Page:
03:40 – Nicholas would invest $100 million in augmented reality if he had the juice
04:50 – Loot uses incentivised user-generated content to promote a brand
05:30 – People can upload photographs or actions and receive rewards according to their following
06:30 – Founded in 2012 and had only $200 topline revenue
06:50 – Topline revenue in 2015 was $500k
07:30 – Bootstrapped the app’s creation and raised capital following proof of concept
08:20 – Augmented reality can be many things - a Snapchat filter is augmented reality
08:46 – How do people value brands in the space that Loot works in?
09:30 – By recurring revenue or by number of contracts
09:55 – What’s Startup Drugz?
10:20 – An e-commerce company that sells merchandise based on entrepreneur humour
11:20 – In February 2016, total sales revenue was in mid-5 figures
12:30 – Connect with Nicholas via Twitter
14:05 – The Famous Five


3 Key Points:
Understand some computer science. Even if it’s not your core competency, you’ll be grateful for the background.
Nicholas thinks that augmented reality is the future of tech and entertainment
Leverage your users and fanbase - marketing is effective when it connects users to other user-generated content
Resources Mentioned:
Freshbooks - The site Nathan uses to manage his invoices and accounts.
Host Gator – The site Nathan uses to buy his domain names and hosting for cheapest price possible.
Leadpages – The drag and drop tool Nathan uses to quickly create his webinar landing pages which convert at 35%+
Audible – Nathan uses Audible when he's driving from Austin to San Antonio (1.5 hour drive) to listen to audio books.

Show Notes provided by Mallard Creatives

 

Jun 21, 2016

John Ruhlin, the #1 distributor for Cutco and founder of the Ruhlin Group. John’s an expert on high-level gift giving, and accessing CEOs and top executives. Tune in to hear about why gratitude is so important, how to make your relationships work for you, and the secrets of effective gifting.

Famous Five:

Favorite Book? – Give and Take
What CEO do you follow? — Gary Vaynerchuk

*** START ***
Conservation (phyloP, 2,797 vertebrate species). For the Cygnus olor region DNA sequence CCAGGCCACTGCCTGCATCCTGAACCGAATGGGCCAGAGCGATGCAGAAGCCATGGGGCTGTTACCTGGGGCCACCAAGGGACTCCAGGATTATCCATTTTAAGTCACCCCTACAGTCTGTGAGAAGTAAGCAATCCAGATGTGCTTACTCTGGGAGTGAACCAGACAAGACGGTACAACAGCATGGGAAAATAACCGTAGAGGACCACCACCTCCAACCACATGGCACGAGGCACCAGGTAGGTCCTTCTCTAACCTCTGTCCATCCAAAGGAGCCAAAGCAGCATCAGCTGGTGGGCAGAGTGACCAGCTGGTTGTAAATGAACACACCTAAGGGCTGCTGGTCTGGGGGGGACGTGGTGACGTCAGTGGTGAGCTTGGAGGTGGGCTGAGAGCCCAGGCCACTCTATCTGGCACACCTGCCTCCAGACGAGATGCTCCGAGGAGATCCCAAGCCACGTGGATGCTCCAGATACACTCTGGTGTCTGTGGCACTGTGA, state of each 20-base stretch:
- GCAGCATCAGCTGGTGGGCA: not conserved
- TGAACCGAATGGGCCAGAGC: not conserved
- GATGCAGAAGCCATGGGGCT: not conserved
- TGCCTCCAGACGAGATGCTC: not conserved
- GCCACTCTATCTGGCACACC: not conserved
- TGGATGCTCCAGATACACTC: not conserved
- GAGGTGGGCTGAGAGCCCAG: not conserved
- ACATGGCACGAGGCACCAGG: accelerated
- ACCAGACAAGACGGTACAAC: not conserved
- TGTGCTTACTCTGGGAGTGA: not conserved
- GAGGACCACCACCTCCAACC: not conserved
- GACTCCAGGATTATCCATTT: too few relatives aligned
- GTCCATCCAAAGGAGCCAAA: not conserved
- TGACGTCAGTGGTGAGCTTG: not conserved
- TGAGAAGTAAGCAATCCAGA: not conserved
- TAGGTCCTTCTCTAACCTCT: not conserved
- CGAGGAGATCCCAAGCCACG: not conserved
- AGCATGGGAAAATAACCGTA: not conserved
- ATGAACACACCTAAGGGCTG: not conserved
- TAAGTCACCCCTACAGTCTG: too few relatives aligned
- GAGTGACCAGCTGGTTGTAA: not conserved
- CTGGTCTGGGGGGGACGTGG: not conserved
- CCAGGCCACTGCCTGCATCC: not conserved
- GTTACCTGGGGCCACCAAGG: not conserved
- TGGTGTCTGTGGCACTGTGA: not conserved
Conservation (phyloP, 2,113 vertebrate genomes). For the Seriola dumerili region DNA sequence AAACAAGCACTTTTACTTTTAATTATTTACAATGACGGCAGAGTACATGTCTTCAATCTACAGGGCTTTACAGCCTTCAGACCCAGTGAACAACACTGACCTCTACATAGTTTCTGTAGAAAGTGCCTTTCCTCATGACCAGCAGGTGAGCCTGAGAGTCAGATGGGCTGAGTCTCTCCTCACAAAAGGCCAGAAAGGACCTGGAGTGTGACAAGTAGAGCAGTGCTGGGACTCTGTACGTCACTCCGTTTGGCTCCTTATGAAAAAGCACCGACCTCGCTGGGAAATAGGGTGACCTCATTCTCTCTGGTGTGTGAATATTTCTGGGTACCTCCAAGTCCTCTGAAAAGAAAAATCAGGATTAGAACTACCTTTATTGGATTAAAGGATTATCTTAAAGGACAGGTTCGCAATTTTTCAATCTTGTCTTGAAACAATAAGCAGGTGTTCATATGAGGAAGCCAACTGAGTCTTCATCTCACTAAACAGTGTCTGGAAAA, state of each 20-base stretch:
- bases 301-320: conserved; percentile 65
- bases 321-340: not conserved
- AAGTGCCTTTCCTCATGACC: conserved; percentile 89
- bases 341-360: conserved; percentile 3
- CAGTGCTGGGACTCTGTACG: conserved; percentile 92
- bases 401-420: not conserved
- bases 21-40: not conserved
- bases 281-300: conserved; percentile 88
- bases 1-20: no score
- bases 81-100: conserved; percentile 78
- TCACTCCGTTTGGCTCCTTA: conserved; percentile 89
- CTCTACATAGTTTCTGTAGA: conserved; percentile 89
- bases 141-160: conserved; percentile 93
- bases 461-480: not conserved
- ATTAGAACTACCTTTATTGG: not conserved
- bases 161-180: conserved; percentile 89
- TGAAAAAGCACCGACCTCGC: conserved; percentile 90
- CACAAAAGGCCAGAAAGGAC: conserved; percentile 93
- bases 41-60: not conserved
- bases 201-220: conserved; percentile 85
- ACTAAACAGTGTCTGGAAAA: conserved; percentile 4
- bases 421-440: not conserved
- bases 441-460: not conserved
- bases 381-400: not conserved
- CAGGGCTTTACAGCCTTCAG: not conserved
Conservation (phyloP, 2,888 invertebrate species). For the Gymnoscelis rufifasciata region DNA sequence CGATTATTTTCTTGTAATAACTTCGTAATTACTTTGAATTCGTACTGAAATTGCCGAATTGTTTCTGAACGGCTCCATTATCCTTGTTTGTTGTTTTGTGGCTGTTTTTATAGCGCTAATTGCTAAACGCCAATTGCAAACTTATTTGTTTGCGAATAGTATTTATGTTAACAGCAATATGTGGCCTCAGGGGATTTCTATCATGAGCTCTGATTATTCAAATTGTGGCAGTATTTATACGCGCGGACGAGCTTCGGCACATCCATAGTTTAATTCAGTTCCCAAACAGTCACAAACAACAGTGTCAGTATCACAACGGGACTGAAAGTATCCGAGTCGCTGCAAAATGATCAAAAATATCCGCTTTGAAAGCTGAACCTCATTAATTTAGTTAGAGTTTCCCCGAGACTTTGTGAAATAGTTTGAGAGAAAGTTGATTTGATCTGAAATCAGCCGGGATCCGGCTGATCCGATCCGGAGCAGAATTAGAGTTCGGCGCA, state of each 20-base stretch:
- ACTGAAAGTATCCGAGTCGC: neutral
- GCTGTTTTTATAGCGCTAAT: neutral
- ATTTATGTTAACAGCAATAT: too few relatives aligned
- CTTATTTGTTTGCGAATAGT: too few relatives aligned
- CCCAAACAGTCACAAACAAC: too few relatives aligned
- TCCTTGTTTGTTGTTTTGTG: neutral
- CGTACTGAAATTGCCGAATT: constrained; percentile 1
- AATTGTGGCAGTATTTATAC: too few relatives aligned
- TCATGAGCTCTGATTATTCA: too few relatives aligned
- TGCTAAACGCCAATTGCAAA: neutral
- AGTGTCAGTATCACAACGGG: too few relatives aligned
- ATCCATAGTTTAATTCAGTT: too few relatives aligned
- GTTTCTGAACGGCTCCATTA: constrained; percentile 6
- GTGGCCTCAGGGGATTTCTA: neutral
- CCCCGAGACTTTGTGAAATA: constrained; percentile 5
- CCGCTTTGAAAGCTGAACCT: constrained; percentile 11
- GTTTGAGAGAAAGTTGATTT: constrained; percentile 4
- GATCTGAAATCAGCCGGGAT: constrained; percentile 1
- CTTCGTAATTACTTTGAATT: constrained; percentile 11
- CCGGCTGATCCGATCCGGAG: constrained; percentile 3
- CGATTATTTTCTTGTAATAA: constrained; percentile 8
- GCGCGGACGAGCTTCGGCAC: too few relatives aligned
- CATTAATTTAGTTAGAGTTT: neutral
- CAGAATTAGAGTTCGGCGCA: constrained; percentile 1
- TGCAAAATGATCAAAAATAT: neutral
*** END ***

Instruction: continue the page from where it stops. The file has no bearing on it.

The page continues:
Favourite online tool? —Hatchbuck
Do you get 8 hours of sleep?—No
If you could let your 20 year old self know one thing, what would it be?—I wish I understood that I didn’t have to do it all on my own

Time Stamped Show Notes:
01:10 – Nathan’s introduction
01:30 – Welcoming John to the show
01:56 – Interned with CutCo and created their corporate gifting program
03:00 – Made around $10k over a summer aged 20
03:50 – Sold about $35-40k in his first summer
04:25 – Sold over $500k in his best year with CutCo
05:20 – “We help leaders not suck at saying Thank You”
05:50 – John speaks, writes, and coaches on corporate generosity and gratitude
06:20 – Worked with the Chicago Cubs on gifting
07:20 – They were remodelling a stadium - so John suggested using the wood from the old locker room to create 400 custom speakers for their most important relationships
09:20 – 8 people in John’s team and a strong relationship with his suppliers
10:08 – “I really try to appreciate everyone in our circle...I don’t have a business without those people”
10:40 – Almost lost the business on 2008 because of embezzlement by his accountant
11:25 – Published Giftology through Book in a Box
12:40 – Book in a Box cut down around 90% of the work related to creating a book
13:30 – Execution, launch and publicity are all being managed by John’s company
15:00 – Aiming to hit the Wall Street Journal bestseller list
15:20 – The best way to sell a book is to create a great book and have a tribe who’ll promote it
17:50 – The Famous Five


3 Key Points:
You are as strong as the people around you. Create strong relationships with your team, your suppliers, and your partners. You don’t have to do everything alone.
Say thank you. Relationships thrive on gratitude and appreciation
Be humble and be honest about your weaknesses, and you’ll find people to help you balance them out
Resources Mentioned:
Freshbooks - The site Nathan uses to manage his invoices and accounts.
Host Gator – The site Nathan uses to buy his domain names and hosting for cheapest price possible.
Leadpages – The drag and drop tool Nathan uses to quickly create his webinar landing pages which convert at 35%+
Audible – Nathan uses Audible when he's driving from Austin to San Antonio (1.5 hour drive) to listen to audio books.

Show Notes provided by Mallard Creatives

 

Jun 21, 2016

KJ Singh left $300k a year as an options trader at Wall St to move to Silicon Valley. After leading growth at Union Metrics, KJ’s founded Dil Mil - the world’s fastest-growing dating app for South Asians. Tune in to hear why some of the country’s richest people are unhappy; how KJ’s growing his business with no paid advertising; and what the future looks like for Dil Mil.

Famous Five:

Favorite Book? – Zero to One
What CEO do you follow? — Naval Ravikant
Favourite online tool? —Slack
Do you get 8 hours of sleep?—Yes
If you could let your 20 year old self know one thing, what would it be?—Don’t work on multiple projects at the same time